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Peter Blom, GABV (The Netherlands): Future of Finance…

Peter Blom, GABV (The Netherlands): Future of Finance…

Sustainable Banking and the pace of change. First published in February 2012, in Pengevirke, Merkur Cooperative Bank, Denmark and Cultura Bank, Norway’s regular magazine.

In recent years the world has been caught in a storm of accelerating, far-reaching change, and a seemingly perpetual state of crisis. In recent years banks have been seen to be at the heart of much of what’s bad about this change, and the crises that have sprung from it. They have become the focus for popular discontent, not least because many mainstream banks have required tax-payer bail-outs to survive, or they have collapsed entirely. Ultimately, they have suffered because of leverage; they have chosen to borrow too much from the future in an extremely irresponsible way.

Peter BlomBanks are too important to leave to the bankers. Rather, it’s vital that the notion that ‘everyone is a banker’ becomes more widely recognised; because we all have responsibilities and the capacity to influence the impact of our money on the people and environment around us. Sustainable banks have the power to be effective catalysts for change.

As individuals, we can choose. And thanks to profound shifts internationally, articulated by the growing voice of civic society, many of us are choosing to change the way we act as individuals, and bankers.

At the same time a movement of values-based banks – financial institutions that are connected with these broader issues but who balance people, planet and prosperity in their banking activity – have become more successful. They have grown, sometimes at record pace. As lending from high-street banks has dried up, theirs has expanded, serving sustainable entrepreneurs working in the real economy.

While there has been a consistent decline in trust of big business and big banks alike in recent years, we are now witnessing a more profound awakening of civic action. More than ever people, rather than government and business, are taking the lead in determining our collective future.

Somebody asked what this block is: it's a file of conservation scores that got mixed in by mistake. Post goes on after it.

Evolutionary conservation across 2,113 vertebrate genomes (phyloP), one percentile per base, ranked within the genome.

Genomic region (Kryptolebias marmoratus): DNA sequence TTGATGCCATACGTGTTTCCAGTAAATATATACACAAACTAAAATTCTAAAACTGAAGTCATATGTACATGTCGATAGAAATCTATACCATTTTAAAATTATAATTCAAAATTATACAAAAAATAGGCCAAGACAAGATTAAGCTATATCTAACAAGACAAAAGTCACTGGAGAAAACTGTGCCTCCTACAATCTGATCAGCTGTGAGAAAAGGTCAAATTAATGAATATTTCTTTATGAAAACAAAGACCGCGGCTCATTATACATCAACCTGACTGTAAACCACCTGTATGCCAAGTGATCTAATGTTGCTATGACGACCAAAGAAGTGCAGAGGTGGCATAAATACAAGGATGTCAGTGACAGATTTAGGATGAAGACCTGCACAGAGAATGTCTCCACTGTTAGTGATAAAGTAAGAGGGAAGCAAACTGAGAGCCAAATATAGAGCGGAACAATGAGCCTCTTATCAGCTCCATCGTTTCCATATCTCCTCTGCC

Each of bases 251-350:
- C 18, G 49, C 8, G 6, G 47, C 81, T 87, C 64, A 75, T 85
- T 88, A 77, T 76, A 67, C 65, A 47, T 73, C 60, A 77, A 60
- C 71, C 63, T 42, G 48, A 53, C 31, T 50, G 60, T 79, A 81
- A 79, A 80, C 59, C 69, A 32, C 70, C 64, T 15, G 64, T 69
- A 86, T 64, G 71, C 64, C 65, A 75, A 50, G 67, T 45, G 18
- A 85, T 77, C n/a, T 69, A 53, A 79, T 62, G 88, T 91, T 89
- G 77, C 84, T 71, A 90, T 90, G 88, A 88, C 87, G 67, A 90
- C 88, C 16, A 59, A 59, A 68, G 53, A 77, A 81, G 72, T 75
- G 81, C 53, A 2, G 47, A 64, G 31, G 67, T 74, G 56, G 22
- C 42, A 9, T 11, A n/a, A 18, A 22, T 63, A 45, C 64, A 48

From the pressure exerted by huge online communities, able to respond rapidly to changing circumstances, to the much publicized actions of the Occupy movement, disparate voices are raising fundamental questions about the way we live and the systems we have come to depend on. Values-based banks can help answer them.

Debt Crisis
From the Greek bail-out to the fate of the euro, all the global financial system’s warning lights are red. But while politicians and press focus on the euro, the real crisis is one of debt.

We are heavily over-indebted; as countries, businesses and individuals. Banks have created colossal debt and leveraged their capital base far too much, exposing them to unreasonable levels of risk. Central banks have lowered interest rates so even more debt can be created. This has enabled people to consume more, maintaining the holy grail of economic growth and relying on the market to solve the problem.

Bail Out
In recent times Governments have used trillions of euros to save the ailing financial system. But there has been less money than ever to combat poverty, to transition to a low carbon economy, and to finance small businesses; all the things we really need. The necessary resources are available. The required political will is not.

Credible new approaches, and new ways of thinking, are needed more urgently now than ever. All of which means sustainable banks, and their customers and partners, have an important role to play. We won’t achieve this on the basis of how big we become, but as an inspiration and reference point for others, because successful sustainable banks prove that things can be done in a different way.

How Things Changed
To understand where the financial industry should go next, it’s worth addressing when and why things have become so different. 30 years ago the banking sector was richly diverse. Banks focused on the agricultural sector or on small businesses, for example. They had a clear function that their customers understood and valued.